People selling domains they don't own (1 Viewing)

MapleDots

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I get a number of PM's from members asking me to purchase domains....

I bought a few and it's no secret that I am willing to pony up the dough if the domain appeals to me.

However, I am noticing a little trend here and it's the third time this has happened to me.

A member will send me a message asking me if I am interested in a half dozen or so domains. Of course I assume the member has ownership of these domains and I begin discussing the possibility of 1-2 acquisitions. The problem is on a couple of occasions the members I'm dealing with don't actually own the domains. I waste a lot of time and then find out there is a different owner. So if they negotiate 5k with me then they try to get it for 2.5k from the owner. I guess I am at fault because 5k is my magic bidding number and people know that.

So recently I get a PM from a member asking me to negotiate on a few domain names and coincidentally I was just conversing with the real owner on one of the three domains.

I asked the guy if he had ownership and of course I already knew he did not.

Turns out he had read one of my posts where I said I will pay 5k for one word .ca domains if they meet my criteria as a positive meaning, singular, dictionary term.


So the question is can you really broker a sale when neither the buyer or seller has any idea that someone is trying to broker the domain?
 
Just tell them if they’re going to try and broker domains that it needs to be disclosed up front, and they have to pick a side, are they working for the seller or the buyer?

I doubt that’s going to work out though since there is little money to be made on a small .ca sale as a broker. That’s probably why they’re trying to deal in multiple domains and not being up front, so they can skim more off the transaction. So it sounds like they’re not really brokering, they just see you as an arbitrage opportunity.

Ultimately it depends on whether you’re happy with the end result or not.
 
What did the guy say when you asked him if he had ownership of the domain? Did he tell the truth, or lie? I think that part is important, but either way, seems like a dishonest (perhaps greasy) strategy in my opinion (unless they explain the situation upfront, but they obviously won't because that defeats their strategy).

I've heard of this happening in the .COM space but never for .CAs. Maybe it's more common/normal than I'm aware of, and I understand how it could occasionally pan out, but I've never (ever) considered trying anything like that. If I think a domain has a value, I buy it first and then go from there. Plus, if you think you can double your money selling to another domain investor then that should also mean you could sell it for a lot more to an enduser. Why not just buy this domain you think you could quickly flip for twice as much, and worst case you try to sell it to an end user for even more.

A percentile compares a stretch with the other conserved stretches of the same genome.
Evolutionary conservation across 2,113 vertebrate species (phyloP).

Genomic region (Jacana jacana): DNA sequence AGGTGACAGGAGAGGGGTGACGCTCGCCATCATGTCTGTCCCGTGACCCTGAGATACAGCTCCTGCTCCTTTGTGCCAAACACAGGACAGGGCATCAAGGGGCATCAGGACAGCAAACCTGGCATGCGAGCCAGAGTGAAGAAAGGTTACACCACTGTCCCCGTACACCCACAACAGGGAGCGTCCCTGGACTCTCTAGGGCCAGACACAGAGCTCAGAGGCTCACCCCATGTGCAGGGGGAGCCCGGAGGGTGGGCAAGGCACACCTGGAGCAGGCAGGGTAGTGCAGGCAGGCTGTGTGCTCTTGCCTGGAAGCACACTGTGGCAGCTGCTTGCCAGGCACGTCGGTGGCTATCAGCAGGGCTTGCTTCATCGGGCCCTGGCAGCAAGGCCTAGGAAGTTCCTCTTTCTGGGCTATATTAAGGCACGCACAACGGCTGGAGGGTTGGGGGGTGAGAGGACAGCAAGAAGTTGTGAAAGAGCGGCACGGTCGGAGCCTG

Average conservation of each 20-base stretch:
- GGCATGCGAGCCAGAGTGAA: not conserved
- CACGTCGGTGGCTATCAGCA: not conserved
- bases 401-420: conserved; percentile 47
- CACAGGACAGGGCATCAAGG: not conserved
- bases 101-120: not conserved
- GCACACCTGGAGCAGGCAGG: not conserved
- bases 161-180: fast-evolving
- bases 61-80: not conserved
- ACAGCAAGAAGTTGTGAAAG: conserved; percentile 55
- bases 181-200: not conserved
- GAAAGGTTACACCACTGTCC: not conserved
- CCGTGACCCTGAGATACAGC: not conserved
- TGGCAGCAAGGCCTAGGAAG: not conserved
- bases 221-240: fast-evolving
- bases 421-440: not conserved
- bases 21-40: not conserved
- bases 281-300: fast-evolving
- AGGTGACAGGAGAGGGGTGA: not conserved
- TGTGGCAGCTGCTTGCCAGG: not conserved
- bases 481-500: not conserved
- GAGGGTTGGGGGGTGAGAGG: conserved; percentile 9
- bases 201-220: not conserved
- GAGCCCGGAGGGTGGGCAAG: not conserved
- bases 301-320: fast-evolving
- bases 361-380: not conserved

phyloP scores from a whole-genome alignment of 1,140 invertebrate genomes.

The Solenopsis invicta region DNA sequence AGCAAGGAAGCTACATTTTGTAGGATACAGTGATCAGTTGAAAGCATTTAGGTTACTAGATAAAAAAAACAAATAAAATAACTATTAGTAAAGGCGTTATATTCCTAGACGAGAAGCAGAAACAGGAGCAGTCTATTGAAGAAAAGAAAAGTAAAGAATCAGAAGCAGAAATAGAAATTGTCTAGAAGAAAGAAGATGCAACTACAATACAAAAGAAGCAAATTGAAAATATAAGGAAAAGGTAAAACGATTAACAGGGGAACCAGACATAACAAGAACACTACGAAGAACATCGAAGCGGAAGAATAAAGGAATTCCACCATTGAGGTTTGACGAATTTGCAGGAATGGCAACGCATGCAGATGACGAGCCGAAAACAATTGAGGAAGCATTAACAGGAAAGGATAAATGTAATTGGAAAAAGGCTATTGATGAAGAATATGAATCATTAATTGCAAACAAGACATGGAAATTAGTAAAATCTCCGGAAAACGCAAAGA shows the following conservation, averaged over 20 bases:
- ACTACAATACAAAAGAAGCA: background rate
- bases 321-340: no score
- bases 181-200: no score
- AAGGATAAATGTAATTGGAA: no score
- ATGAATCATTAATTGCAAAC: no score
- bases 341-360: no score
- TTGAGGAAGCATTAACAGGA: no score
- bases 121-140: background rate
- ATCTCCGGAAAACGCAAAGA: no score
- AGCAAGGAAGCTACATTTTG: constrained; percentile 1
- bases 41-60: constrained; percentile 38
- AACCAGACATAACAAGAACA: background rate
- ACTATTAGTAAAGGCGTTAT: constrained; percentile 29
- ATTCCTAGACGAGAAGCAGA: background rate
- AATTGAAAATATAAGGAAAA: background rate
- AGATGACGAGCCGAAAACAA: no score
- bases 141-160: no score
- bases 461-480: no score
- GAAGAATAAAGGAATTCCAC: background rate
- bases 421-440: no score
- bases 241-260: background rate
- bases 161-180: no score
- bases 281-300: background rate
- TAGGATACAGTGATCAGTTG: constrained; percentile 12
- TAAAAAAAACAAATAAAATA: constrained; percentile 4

And imagine if we all started doing that, not just to you, but where we all start outbounding domains we don't own to the public at large without permission from the owner? I can't see it helping the reputation of our industry, and it could in fact affect the real owners' chances of selling their domain (and price), and possibly even get them dragged into a CDRP by contacting the wrong people/companies.

And what happens when this person strikes a deal with you (or anyone), and then learns they can't buy the domain at the price they thought they could? How do they explain that, after a deal (ie contract) has already made? I imagine they would just completely ghost you, since they could be held liable for their actions if you wanted to pursue them.

Perhaps it's time you start verifying domain ownership using CIRA's whois contact form early in the process, as you could have them respond to your contact form message as proof they are indeed the owner.

All that said, how do you feel about this happening to you?
 
Esdiel said:
All that said, how do you feel about this happening to you?

I can tell pretty well right away because there is usually a language barrier, like a non Canadian tying to sell the domain.

I find it amazing how many people from India own .ca domain names.
I bought two last week and mentioned to the seller they are lucky not to be reported.

I paid paypal (after due diligence, domain moved first) so I knew the funds were headed out of country.
 
Esdiel said:
And what happens when this person strikes a deal with you (or anyone), and then learns they can't buy the domain at the price they thought they could? How do they explain that, after a deal (ie contract) has already made? I imagine they would just completely ghost you, since they could be held liable for their actions if you wanted to pursue them.



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Even though this may be an honest person doing this I think it is a very poor way of doing business, fraught with many potential problems. I don’t mind saying I was quite surprised to hear about it.
 
What about this part?

Esdiel said:
What did the guy say when you asked him if he had ownership of the domain? Did he tell the truth, or lie?
 

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